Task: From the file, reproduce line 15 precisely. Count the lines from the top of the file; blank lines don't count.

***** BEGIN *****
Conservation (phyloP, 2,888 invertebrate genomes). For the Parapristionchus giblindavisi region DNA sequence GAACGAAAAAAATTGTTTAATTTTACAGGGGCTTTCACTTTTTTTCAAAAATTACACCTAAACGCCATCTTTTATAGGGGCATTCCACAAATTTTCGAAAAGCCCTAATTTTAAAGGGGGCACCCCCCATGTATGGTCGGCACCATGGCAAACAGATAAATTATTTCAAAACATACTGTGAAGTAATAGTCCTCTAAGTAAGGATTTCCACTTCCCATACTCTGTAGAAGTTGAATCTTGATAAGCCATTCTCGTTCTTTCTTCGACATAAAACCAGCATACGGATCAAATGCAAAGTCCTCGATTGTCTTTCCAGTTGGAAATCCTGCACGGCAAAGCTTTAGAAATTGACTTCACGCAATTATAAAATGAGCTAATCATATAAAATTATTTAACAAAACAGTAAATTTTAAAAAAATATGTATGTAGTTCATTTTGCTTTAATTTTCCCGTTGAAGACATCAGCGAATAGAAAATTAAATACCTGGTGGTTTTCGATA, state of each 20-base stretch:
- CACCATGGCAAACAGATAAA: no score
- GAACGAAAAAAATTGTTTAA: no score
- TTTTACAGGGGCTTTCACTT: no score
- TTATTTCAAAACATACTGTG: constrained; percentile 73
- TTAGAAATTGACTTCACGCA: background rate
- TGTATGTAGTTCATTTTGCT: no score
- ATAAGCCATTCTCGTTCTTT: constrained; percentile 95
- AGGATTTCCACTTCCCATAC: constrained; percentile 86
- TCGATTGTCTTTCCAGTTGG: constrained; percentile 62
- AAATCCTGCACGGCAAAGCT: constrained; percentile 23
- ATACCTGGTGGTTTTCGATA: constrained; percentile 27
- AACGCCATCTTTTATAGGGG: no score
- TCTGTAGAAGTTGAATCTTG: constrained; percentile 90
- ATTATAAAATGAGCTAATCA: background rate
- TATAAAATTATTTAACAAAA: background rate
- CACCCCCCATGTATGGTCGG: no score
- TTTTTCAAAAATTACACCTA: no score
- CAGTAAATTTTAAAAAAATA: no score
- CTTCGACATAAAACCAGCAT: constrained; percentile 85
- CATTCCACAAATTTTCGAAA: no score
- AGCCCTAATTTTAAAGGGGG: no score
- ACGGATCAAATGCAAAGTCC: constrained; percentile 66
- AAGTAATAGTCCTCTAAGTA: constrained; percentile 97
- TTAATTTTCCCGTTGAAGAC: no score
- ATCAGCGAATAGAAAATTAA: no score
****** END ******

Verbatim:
- ATTATAAAATGAGCTAATCA: background rate